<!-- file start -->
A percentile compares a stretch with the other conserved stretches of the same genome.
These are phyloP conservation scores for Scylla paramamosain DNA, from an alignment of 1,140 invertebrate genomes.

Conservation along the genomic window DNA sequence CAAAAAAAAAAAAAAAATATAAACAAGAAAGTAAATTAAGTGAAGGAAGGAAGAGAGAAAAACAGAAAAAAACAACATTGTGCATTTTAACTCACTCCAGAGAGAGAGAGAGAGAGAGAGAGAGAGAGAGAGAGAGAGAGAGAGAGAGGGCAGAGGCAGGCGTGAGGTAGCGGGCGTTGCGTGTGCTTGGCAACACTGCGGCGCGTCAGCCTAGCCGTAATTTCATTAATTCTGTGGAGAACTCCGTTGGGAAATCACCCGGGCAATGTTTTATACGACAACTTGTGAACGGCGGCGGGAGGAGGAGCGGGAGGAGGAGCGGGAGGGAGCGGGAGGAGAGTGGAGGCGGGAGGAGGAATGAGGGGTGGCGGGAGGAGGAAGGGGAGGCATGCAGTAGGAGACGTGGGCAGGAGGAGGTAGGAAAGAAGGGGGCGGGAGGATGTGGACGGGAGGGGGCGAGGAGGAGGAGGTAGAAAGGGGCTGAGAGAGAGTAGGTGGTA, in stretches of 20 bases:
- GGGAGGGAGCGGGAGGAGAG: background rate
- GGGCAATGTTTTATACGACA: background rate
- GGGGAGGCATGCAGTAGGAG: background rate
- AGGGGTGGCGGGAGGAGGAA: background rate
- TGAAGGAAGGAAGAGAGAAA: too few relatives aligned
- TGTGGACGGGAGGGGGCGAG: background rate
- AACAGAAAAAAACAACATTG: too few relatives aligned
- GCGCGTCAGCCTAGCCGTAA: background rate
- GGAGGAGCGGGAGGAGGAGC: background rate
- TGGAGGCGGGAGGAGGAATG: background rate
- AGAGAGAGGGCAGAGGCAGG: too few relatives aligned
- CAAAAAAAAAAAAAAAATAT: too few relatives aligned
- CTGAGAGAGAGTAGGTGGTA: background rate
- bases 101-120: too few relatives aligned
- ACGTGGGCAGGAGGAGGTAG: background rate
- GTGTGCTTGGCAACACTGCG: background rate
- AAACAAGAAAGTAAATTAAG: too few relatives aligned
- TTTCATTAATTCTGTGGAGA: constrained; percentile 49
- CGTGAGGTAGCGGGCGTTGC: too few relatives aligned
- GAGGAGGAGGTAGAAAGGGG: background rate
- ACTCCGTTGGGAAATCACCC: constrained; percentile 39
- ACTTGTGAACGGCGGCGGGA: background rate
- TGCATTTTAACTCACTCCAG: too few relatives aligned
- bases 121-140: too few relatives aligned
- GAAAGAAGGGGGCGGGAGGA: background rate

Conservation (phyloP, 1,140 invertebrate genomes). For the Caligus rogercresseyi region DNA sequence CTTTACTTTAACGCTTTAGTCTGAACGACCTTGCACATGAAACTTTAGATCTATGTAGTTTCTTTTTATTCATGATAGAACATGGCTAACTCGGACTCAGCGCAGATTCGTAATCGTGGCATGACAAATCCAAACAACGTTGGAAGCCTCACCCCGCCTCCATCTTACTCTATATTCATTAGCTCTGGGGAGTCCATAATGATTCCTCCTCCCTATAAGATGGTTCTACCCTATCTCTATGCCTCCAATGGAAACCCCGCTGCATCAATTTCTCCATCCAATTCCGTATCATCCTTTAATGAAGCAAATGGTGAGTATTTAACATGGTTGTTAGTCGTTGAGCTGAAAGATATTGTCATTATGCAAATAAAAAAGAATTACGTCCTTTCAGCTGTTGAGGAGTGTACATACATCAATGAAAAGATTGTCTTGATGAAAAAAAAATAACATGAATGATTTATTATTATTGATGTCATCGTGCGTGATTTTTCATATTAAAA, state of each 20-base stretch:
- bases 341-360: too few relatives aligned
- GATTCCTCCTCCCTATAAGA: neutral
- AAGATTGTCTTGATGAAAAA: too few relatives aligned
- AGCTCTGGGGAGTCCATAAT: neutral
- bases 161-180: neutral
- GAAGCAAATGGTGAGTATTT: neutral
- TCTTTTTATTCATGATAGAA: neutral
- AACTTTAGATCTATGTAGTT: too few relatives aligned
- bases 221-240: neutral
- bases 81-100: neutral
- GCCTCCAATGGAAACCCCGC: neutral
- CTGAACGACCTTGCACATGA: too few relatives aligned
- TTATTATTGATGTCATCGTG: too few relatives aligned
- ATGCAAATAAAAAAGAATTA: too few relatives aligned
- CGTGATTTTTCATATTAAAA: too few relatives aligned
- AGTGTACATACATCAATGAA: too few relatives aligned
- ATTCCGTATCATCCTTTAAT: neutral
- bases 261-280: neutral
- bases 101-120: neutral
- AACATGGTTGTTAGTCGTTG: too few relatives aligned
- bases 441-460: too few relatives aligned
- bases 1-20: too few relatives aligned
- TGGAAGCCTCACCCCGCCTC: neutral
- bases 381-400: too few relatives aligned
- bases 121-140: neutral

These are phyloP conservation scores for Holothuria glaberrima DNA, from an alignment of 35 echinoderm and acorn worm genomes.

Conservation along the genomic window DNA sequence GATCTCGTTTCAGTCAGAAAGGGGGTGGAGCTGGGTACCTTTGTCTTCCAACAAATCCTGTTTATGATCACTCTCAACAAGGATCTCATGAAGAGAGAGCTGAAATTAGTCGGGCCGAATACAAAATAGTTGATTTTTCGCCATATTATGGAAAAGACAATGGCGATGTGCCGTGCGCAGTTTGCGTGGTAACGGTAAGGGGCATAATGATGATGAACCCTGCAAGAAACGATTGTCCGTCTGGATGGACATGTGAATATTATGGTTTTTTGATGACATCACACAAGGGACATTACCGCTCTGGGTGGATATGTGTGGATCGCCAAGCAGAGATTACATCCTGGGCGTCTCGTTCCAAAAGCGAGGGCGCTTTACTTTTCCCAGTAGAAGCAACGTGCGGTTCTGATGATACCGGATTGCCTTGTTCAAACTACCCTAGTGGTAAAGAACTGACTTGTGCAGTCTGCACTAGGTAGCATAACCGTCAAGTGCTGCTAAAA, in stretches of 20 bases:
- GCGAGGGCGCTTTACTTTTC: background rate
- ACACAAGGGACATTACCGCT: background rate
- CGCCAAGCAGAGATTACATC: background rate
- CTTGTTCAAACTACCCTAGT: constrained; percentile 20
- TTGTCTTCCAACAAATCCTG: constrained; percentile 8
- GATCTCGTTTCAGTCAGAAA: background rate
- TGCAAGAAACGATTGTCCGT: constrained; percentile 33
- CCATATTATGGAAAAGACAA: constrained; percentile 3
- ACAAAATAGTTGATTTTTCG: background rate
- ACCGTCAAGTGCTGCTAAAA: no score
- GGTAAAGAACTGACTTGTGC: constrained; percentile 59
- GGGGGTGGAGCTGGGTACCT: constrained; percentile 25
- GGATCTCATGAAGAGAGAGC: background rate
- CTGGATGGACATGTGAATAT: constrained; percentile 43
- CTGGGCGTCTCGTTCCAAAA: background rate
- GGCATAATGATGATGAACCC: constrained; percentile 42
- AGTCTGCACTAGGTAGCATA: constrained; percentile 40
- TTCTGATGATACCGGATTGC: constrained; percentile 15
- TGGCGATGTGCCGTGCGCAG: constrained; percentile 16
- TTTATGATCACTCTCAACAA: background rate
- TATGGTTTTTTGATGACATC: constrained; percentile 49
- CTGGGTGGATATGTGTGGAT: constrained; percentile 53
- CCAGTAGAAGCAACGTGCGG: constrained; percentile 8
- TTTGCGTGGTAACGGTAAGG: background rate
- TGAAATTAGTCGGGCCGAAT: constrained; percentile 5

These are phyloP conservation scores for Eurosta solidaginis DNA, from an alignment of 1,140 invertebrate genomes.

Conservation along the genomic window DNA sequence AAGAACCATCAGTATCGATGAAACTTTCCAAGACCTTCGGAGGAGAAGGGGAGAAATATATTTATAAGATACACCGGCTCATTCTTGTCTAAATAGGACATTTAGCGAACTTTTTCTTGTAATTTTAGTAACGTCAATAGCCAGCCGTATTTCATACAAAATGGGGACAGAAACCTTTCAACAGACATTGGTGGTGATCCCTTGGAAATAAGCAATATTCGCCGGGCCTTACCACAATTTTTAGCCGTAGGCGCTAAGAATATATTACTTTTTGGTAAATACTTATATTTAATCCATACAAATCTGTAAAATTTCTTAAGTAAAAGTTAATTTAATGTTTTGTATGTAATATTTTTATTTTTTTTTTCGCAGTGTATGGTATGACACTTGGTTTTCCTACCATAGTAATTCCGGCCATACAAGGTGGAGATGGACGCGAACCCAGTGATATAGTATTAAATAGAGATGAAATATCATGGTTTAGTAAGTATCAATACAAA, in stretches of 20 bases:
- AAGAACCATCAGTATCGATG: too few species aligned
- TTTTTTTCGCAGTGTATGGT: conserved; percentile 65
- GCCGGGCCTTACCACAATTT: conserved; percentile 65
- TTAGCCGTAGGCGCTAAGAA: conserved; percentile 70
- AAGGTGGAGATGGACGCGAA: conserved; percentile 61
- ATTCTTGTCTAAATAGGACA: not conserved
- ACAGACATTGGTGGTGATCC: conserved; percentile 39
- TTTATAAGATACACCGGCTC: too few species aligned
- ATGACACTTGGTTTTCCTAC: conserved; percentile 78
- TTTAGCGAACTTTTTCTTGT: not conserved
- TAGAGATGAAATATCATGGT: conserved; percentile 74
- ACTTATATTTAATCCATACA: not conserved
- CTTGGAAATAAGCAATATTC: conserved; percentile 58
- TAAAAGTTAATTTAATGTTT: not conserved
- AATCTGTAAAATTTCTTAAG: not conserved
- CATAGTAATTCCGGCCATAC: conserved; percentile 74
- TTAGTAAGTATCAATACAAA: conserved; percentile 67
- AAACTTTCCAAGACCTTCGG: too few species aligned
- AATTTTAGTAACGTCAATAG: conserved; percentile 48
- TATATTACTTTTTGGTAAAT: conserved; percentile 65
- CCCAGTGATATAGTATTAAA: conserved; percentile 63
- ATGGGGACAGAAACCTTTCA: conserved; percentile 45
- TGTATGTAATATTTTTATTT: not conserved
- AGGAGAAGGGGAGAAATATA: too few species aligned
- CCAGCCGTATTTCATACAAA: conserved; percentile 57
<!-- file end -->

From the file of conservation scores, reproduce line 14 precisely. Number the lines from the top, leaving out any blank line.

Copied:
- AGAGAGAGGGCAGAGGCAGG: too few relatives aligned